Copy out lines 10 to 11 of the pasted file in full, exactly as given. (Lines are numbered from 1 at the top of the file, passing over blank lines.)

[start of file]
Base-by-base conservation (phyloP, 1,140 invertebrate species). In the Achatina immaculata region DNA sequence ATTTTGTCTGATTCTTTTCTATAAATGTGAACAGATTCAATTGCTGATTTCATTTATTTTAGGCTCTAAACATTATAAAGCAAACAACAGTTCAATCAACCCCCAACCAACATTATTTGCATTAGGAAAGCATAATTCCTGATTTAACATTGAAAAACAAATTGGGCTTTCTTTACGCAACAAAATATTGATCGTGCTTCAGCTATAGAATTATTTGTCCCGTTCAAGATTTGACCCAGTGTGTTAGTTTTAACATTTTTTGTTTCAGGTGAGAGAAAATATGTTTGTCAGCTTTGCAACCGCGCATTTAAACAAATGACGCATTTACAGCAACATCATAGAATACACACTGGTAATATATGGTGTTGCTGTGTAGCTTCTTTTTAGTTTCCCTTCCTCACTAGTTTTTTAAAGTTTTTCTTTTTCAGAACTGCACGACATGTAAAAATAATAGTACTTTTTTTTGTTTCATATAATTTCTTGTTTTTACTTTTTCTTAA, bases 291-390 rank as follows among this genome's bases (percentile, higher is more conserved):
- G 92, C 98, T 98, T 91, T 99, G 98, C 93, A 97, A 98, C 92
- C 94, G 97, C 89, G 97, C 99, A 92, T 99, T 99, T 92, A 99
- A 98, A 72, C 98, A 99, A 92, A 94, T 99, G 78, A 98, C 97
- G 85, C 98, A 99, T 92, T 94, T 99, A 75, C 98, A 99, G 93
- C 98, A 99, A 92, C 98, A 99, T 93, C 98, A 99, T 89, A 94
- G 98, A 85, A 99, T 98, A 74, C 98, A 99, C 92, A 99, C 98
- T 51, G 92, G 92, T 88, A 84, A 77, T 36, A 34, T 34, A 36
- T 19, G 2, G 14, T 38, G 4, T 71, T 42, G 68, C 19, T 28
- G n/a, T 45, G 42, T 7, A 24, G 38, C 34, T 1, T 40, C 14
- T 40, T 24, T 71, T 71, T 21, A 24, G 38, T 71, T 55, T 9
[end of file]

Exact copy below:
- G n/a, T 45, G 42, T 7, A 24, G 38, C 34, T 1, T 40, C 14
- T 40, T 24, T 71, T 71, T 21, A 24, G 38, T 71, T 55, T 9